Tag Archives: gangtok

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The Buddhist notion of diligence is to delight in positive deeds. Its opposite, called le lo in Tibetan, has three aspects. Le lo is usually translated as “laziness,” though only its first aspect refers to laziness as we usually understand it.

The first aspect is not doing something because of indolence, even though we know that it is good and ought to be done.

The second aspect is faintheartedness. This comes about when we underestimate our qualities and abilities, thinking, “I’m so incompetent and weak. It would be good to do that, but I could never accomplish it.” Not having the confidence of thinking, “I can do it,” we end up doing nothing.

The third aspect refers to being very busy and seeming diligent, but wasting time and energy on meaningless activities that will not accomplish anything in the long run. When we do many things for no real purpose, we fail to focus on what is truly worthwhile and our path has no clear direction.

When we refrain from these three aspects of laziness, we are diligent.

— Ringu Tulku Rinpoche – Daring Steps Toward Fearlessness: The Three Vehicles of Buddhism

Self-Confidence and Diligence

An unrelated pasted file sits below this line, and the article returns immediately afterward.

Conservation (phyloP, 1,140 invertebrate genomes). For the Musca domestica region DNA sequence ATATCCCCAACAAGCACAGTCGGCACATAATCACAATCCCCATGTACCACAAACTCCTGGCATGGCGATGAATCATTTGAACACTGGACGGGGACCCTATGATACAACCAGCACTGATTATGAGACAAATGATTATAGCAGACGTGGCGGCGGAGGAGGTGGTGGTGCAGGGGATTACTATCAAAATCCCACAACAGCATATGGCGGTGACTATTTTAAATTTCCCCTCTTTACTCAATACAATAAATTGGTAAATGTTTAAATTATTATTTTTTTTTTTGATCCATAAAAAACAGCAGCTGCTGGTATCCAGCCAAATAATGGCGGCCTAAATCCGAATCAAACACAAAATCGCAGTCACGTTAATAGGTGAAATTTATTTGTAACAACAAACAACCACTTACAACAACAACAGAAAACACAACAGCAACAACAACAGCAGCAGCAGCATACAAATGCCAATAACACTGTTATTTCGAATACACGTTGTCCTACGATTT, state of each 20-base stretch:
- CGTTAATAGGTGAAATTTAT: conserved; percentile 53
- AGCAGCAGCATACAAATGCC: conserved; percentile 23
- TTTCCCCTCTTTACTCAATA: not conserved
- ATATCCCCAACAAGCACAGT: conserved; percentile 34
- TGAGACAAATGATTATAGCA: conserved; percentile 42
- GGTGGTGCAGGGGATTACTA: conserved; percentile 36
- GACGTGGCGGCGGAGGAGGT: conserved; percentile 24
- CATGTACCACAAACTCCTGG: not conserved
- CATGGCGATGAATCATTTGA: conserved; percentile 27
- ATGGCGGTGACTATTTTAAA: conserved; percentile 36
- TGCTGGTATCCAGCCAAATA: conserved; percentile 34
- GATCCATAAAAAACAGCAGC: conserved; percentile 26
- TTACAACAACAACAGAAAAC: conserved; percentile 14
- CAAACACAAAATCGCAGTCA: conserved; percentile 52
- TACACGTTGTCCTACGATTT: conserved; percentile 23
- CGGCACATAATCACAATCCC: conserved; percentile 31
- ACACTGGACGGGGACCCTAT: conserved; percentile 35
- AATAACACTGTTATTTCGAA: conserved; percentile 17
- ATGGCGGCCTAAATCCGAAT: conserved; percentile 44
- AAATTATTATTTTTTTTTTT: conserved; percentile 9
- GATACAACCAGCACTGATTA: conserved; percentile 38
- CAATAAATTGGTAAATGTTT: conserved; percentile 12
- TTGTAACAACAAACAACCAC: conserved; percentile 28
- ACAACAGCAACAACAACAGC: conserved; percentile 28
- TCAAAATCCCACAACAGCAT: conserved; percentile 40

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And what is it to work with love?
It is to weave the cloth with threads drawn from your heart,
even as if your beloved were to wear that cloth.
It is to build a house with affection,
even as if your beloved were to dwell in that house.
It is to sow seeds with tenderness and reap the harvest with joy,
even as if your beloved were to eat the fruit.
It is to charge all things you fashion with a breath of your own spirit,
And to know that all the blessed dead
are standing about you and watching.

[…]

Work is love made visible.
And if you cannot work with love but only with distaste,
it is better that you should leave your work and sit at the gate of the temple
and take alms of those who work with joy.
For if you bake bread with indifference,
you bake a bitter bread that feeds but half man’s hunger.
And if you grudge the crushing of the grapes,
your grudge distils a poison in the wine.
And if you sing though as angels,
and love not the singing,
you muffle man’s ears to the voices of the day and the voices of the night.

— Khalil Gibran – The Prophet – Work

Work is love made visible